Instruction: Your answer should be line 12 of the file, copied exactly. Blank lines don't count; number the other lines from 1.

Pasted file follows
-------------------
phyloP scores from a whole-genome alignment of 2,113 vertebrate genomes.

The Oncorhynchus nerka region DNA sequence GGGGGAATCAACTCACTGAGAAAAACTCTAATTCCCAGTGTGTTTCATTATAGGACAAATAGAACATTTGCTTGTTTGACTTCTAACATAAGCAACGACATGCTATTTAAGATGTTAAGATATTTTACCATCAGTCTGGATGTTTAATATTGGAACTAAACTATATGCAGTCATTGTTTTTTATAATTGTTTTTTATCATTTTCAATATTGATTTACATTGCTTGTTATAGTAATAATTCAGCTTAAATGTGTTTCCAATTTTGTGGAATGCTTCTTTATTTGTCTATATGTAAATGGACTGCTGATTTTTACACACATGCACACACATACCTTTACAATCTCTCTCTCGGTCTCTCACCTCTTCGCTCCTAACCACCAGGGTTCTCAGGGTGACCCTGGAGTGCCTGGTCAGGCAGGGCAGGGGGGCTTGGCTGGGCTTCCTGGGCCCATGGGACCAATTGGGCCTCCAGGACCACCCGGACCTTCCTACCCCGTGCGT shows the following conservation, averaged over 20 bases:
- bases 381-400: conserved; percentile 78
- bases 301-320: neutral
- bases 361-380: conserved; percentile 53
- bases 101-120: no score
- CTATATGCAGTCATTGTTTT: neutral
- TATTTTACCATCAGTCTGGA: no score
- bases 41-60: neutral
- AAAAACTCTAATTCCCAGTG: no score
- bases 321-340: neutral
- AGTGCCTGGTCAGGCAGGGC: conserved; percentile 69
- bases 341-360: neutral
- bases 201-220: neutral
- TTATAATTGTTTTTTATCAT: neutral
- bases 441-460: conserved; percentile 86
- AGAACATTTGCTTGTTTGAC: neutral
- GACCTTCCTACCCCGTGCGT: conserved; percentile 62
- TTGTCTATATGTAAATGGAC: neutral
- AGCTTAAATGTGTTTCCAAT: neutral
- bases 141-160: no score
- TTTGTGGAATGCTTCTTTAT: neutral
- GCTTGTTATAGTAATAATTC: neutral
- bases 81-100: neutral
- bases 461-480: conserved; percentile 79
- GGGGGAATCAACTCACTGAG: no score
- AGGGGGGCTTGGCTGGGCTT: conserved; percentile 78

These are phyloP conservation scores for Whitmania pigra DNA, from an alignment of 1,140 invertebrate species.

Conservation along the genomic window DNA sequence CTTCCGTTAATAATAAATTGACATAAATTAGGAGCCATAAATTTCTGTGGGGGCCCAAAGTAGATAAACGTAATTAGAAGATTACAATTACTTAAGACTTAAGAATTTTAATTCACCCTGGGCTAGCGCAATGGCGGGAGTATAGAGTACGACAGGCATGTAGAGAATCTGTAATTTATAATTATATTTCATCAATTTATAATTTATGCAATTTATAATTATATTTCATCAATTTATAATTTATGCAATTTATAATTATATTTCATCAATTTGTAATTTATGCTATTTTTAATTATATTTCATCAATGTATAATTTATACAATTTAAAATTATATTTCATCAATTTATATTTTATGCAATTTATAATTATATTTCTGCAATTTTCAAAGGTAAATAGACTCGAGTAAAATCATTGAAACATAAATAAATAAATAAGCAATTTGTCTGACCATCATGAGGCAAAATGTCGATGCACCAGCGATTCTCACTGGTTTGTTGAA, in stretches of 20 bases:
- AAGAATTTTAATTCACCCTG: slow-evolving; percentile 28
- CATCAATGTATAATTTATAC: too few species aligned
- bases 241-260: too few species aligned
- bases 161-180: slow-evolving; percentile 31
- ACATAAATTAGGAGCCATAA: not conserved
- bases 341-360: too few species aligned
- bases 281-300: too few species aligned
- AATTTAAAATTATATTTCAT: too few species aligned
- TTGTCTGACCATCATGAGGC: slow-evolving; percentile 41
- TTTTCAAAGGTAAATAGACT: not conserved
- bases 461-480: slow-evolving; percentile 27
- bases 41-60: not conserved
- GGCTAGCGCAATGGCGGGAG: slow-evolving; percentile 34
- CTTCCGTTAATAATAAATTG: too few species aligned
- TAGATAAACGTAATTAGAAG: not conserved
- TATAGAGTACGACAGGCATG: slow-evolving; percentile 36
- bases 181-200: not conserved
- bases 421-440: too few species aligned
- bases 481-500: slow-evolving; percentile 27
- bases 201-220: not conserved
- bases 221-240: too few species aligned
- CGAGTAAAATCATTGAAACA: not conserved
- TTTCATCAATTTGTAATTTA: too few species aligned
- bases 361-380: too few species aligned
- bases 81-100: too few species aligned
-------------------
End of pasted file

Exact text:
- AGTGCCTGGTCAGGCAGGGC: conserved; percentile 69